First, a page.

In essence, her veins and arteries were intertwined inside her foot. Veins push blood and Arteries pull blood; Zahavas were both pulling the blood from her heart down into her foot causing her whole foot to swell to disproportionate sizes, become very uncomfortable and dangerous for Zahava bodily blood flow. The scariest part was that we didn't know if there were more AVM's hiding anywhere else in Zahavas body or if they were only in her foot. Especially since the condition usually presents in the brain.

The oncologist then referred us to an AVM specialist at Lurie Children’s Medical Center in Chicago. Our new Interventional Radiologist explained that was no "cure" for AVM’s and from here on out it would be a lifelong journey for Zahava, something she was born with and something she will continue to live with for the rest of her life. He even suggested that there might even be a point where we consider amputation if the pain was too great. Our world was honestly shattered.

Zahava spent the next 3 years of her life having embolization surgeries almost every 6-8 weeks. She also spent many months either on crutches or in a wheel chair and many months in pain management clinics or on morphine drips.

Finally, after almost four years of not being able to attend school like a regular kid, living between doctor appointments, surgeries, post-op check-ups, countless IV needles, dozens of flavored Oxygen masks, bloodwork, more Covid tests than we can possibly count, multiple open ulcers on her foot and mulling over the idea of amputation more times than we care to admit, Zahava has finally been admitted into a brand-new clinical trial for AVM patients that came to America in June 2021. A daily oral medication that was originally used for transplant patients that has significantly shrunk the size of her foot and has completely eliminated the need for her surgeries and even has allowed her to begin wearing orthopedic shoes and attend school regularly again.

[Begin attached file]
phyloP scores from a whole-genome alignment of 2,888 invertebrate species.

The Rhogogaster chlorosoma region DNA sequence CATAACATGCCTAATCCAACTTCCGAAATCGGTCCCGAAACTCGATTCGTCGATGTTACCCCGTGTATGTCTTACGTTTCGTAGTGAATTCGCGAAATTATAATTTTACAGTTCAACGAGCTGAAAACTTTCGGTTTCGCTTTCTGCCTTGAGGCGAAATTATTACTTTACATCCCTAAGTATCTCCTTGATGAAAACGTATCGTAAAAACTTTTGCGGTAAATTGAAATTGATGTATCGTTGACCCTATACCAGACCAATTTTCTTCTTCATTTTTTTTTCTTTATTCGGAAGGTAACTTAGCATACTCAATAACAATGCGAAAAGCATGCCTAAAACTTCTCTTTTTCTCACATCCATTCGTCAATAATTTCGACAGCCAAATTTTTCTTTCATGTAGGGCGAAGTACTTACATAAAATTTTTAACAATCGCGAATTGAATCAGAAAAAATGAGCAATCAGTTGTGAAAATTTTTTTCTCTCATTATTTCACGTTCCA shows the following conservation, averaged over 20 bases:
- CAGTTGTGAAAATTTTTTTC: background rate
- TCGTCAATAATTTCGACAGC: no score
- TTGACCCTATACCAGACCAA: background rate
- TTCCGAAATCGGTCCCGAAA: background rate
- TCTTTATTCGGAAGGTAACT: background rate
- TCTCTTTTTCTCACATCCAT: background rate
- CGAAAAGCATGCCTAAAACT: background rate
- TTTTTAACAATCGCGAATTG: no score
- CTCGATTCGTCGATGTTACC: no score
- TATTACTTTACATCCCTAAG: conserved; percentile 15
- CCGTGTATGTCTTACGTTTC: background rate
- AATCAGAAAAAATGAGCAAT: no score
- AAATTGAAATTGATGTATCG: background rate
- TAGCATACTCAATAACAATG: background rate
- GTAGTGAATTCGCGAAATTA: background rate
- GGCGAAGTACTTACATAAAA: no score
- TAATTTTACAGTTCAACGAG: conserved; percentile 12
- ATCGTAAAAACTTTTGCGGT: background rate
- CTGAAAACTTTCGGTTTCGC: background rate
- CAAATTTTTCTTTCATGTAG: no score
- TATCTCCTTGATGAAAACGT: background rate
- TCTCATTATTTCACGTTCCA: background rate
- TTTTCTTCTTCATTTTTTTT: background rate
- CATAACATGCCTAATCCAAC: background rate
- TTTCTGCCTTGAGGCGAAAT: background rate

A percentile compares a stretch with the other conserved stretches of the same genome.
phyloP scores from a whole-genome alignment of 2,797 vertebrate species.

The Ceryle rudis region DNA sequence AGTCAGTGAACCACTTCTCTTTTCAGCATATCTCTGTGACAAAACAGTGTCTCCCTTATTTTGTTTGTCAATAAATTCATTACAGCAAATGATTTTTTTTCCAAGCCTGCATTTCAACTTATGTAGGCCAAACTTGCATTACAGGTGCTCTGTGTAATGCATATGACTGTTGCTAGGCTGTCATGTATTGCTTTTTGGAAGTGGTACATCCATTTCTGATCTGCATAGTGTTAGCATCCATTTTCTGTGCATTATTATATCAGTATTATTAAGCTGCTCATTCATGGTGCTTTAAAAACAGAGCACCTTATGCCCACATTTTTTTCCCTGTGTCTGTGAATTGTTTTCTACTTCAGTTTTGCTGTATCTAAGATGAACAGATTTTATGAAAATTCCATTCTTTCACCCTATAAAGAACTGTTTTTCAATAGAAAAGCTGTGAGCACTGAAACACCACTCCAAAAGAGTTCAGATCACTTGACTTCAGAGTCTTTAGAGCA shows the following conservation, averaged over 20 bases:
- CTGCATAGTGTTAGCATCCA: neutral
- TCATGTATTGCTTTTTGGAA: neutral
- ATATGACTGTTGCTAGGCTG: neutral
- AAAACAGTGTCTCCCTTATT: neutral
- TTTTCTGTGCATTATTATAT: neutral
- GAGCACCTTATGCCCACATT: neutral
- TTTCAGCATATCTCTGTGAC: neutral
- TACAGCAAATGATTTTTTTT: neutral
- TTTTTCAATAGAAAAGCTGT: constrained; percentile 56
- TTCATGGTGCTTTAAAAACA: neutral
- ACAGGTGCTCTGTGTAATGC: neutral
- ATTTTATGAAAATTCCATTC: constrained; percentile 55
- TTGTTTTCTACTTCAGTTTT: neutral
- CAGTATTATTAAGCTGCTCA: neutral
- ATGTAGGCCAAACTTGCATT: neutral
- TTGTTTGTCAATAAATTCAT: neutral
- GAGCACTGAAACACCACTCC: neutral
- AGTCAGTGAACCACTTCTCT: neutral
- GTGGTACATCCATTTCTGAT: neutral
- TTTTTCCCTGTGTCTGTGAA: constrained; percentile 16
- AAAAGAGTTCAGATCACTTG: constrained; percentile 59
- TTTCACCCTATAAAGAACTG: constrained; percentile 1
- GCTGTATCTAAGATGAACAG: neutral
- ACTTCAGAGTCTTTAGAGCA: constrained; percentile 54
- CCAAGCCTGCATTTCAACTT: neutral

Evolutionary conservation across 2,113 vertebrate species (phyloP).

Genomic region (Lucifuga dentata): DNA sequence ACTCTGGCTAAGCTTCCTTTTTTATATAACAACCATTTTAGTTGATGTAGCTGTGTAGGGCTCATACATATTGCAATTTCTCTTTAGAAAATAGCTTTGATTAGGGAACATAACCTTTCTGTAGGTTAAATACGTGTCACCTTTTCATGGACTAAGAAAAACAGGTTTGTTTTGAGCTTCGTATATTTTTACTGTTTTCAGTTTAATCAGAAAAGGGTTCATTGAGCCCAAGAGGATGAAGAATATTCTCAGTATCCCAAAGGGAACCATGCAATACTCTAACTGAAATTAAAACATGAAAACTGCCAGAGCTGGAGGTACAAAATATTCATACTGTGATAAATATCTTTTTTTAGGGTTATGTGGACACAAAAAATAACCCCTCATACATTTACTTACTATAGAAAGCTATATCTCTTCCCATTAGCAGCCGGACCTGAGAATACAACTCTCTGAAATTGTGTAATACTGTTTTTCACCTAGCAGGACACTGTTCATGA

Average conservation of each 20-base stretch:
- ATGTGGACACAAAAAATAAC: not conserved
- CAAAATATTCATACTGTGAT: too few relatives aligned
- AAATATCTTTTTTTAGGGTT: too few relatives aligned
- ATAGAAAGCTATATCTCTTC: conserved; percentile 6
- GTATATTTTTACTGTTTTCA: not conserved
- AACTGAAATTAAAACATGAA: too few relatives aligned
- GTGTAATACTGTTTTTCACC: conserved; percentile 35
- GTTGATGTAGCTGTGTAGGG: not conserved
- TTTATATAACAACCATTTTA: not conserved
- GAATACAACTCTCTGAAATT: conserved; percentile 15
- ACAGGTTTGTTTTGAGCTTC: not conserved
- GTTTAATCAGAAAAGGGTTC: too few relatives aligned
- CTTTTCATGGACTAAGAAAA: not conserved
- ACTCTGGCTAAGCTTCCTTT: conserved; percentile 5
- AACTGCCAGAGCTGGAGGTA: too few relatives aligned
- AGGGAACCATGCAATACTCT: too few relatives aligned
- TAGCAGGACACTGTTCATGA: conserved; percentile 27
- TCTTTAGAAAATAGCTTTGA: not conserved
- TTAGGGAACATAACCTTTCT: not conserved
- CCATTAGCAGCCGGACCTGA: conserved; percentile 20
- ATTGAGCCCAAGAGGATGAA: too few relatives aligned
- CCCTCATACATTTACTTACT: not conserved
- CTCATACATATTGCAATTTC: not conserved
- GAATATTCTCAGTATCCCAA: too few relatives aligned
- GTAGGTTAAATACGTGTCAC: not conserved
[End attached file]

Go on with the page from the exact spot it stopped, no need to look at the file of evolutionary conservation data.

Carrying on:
Its literally a whole new life for Zahava. Although CM-AVM, the genetic marker that we now know Zahava has for AVM’s, is a life-long battle of PET scans and making sure she takes her medication on time every day, and being on a medication with unfortunate side effects for an indefinite amount of time, she can finally begin to live life like a “normal” kid.

A BIG part of the normalcy that Zahava has had over the past three years has been in thanks to Chai lifeline. The family we never wanted to be a part of, but the family we could now never imagine living without. The big sisters they’ve paired her up with. The hospital bags she received before each procedure. The endless food our family was sent. The mom support I receive daily. The annual Chanukah and Purim parties. The yearly carnivals, get togethers, outings and monthly events for the chai lifeline warriors and their siblings. And most of all, Camp Simcha. The two indescribable weeks Zahava experienced at Camp Simcha Special Summer 2021, returning Summer 2022. Her two weeks at camp was enough to propel her well into the school year with positivity and hopefulness about any medical or other challenge she needed or will need to get through.